Open Lawlessness as Terror against Crimean Tatars
Crimean Tatar leader Akhtem Chiygoz has been held in custody since Jan 2015 (Photo: Radio Svoboda)
All of Russia’s Crimean victims have had to confront varying forms of lawlessness, but none demonstrates contempt for the law quite so flagrantly as the criminal proceedings against Crimean Tatar leader Akhtem Chiygoz and other Crimean Tatars.
The entire case is illegal under Russia’s own legislation, since the charges are under Russia’s anti-protest laws, yet pertain to a pre-annexation demonstration over which Russia has no jurisdiction;
Only Crimean Tatars are targeted although there were also pro-Russian demonstrators present on Feb 26, 2014.
There is no evidence against any of the three men who remain in custody yet court after court has extended their detention.
Natalya Poklonskaya, installed as prosecutor after Russia seized control in Crimea, announced on Dec 7 that the case against six Crimean Tatars had been sent to the court. Typically, although 6 defendants are mentioned, the charges listed are against Akhtem Chiygoz, Deputy Head of the Mejlis of the Crimean Tatar People. He is accused of having organized “mass disturbances” outside the Crimean Parliament on Feb 26, during which two people died.
No legal jurisdiction
According to Russia’s Criminal Code (Article 12 § 3), a criminal prosecution can only be initiated against foreign nationals who committed an offence on the territory of another country if “the crime was directed against the interests of the Russian Federation or a citizen of the Russian Federation.”
Chiygoz has been held in detention since Jan 29, two other men for over 6 months, in connection with ‘a case’ that Russia’s own law prohibits.
Against Crimean Tatars and specifically the Mejlis
Chiygoz is the highest ranking leader of the Mejlis remaining in Crimea, after Russia banned Mustafa Dzhemiliev and the Head of the Mejlis Refat Chubarov from their homeland. His arrest is impossible to not view as part of a major offensive against the Mejlis which has been unwavering in its opposition to Russia’s occupation and which holds enormous authority with the vast majority of Crimean Tatars.
Ali Asanov is not able to see his children, the youngest of whom was born in June, after his arrest
There are strong grounds for concluding that the two men also in detention - Ali Asanov and Mustafa Degermendzhy – have been put under enormous pressure to testify against Chiygoz, and may be still held in custody as punishment for refusing.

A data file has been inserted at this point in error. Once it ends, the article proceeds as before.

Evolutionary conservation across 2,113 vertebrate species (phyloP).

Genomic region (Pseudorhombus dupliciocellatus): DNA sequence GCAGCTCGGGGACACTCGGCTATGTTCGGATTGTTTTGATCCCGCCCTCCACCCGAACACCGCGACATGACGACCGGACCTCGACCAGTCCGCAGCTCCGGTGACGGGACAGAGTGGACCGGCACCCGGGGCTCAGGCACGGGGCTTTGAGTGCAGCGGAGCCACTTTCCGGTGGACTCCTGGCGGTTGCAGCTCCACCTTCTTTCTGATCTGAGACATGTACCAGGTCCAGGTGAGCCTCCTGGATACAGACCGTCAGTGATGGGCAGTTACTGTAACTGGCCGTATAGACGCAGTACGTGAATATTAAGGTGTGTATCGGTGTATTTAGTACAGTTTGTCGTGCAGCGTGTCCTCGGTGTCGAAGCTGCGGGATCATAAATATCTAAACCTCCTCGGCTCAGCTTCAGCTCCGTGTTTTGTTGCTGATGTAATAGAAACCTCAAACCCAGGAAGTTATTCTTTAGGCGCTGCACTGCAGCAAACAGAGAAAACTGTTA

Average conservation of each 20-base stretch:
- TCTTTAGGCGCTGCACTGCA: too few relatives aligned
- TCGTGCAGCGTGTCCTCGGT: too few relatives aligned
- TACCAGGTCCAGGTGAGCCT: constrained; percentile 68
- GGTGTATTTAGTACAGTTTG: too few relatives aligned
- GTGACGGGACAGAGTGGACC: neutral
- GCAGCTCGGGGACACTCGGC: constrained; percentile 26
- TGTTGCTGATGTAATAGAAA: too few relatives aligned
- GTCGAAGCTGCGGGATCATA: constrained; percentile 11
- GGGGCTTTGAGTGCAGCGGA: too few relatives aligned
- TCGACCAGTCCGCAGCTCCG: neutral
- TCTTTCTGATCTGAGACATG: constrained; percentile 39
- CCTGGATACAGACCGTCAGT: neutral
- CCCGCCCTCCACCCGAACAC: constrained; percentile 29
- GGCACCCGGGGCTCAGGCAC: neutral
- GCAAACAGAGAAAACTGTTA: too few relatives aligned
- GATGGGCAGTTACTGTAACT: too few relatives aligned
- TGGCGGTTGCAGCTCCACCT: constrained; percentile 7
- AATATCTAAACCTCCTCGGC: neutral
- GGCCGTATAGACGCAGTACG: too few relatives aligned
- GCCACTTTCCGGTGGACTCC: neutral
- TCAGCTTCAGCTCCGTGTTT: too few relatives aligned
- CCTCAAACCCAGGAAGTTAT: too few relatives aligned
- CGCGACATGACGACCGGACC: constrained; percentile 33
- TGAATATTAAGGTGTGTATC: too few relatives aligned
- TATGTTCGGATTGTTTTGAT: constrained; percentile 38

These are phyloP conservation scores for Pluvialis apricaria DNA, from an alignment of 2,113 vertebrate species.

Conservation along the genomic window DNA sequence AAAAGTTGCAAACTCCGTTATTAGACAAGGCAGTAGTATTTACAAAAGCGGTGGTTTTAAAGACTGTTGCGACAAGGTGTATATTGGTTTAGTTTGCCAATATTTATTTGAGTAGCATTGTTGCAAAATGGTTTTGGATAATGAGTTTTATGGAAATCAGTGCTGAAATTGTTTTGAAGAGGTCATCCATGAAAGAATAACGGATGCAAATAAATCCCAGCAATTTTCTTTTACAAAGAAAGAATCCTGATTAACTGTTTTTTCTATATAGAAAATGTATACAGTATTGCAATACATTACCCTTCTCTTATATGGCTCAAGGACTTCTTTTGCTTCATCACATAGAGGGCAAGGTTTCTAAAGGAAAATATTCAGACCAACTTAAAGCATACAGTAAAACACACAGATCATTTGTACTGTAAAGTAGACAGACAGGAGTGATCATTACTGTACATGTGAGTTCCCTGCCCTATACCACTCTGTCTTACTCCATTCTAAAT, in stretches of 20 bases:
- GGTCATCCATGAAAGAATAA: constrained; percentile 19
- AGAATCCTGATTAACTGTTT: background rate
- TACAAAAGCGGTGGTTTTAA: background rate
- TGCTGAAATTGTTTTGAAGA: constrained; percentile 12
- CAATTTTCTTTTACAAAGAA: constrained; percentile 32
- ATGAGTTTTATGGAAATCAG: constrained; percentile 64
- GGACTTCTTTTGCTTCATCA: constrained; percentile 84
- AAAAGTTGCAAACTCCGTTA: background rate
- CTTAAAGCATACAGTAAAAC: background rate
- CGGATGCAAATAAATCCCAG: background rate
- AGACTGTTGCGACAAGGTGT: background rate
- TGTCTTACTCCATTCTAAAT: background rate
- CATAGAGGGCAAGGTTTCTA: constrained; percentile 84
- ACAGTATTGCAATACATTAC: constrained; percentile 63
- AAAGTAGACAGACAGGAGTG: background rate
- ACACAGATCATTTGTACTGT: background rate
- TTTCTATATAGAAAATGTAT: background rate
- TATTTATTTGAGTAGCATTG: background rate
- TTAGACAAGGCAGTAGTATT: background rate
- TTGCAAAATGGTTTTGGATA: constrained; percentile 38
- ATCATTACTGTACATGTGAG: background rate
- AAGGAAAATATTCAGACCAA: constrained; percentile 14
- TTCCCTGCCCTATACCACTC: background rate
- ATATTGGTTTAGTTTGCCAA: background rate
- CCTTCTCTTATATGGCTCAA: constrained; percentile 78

There were around 10 thousand Crimean Tatars and Maidan supporters who gathered outside the parliament building in Simferopol on Feb 26, 2014, fearing that plans were underway to push through a bill changing Crimea’s status. They were opposed by a smaller, but still considerable, number of pro-Russian demonstrators led by Sergei Aksyonov, then the leader of a marginal pro-Russian party in the Crimean parliament. Aksyonov was installed as self-proclaimed leader on Feb 27 after Russian soldiers seized control of government buildings, etc.
Radio Svoboda reported at the time of Chiygoz’s arrest that their video footage clearly showed all representatives of the Mejlis seeking only to calm the crowd and prevent bloodshed. This was also confirmed by a Russian journalist Pavel Kanygin, writing for Novaya Gazeta, and present during the demonstration on Feb 26, 2014 He reports that Refat Chubarov used a megaphone to call for calm after the first scuffles broke out. Later, after the parliamentary session believed to be planning to take control was cancelled, Chubarov and Aksyonov came out together and called for calm and for the demonstrators to disperse. Kanygin adds that the Crimean Tatars heeded this call, not the pro-Russian demonstrators who remained and kept chanting “Russia!” One of the two people who died was reported to have had a heart attack.
Terror and intimidation
There is no justification for holding any of the three men in custody. Ali Asanov, in particular, has four small children, one born after he was taken into custody, and an elderly father, all of whom he is prevented from providing for. Chiygoz has made it quite clear that he sees this case as aimed at terrorising Crimean Tatars into leaving Crimea and that he is remaining in his homeland.
Six men are on trial: Chiygoz, Asanov, Degermendzhy, Eskender Kantemirov; Eskender Emervaliyev and Arsen Yunusov.
They are not, however, the only Crimean Tatars who have been targeted over the last year, with many others also called in for questioning, visited by the FSB and subjected to searches of their homes.
Poklonskaya herself is planning to present the prosecution’s case. The woman’s grip of the law has always seemed more than tenuous, but it is inconceivable that Russia’s Investigative Committee is not aware that the case is against Russian law, begging the conclusion that lawlessness is being used as a weapon, aimed at instilling fear and intimidating Crimean Tatars into submission or exile.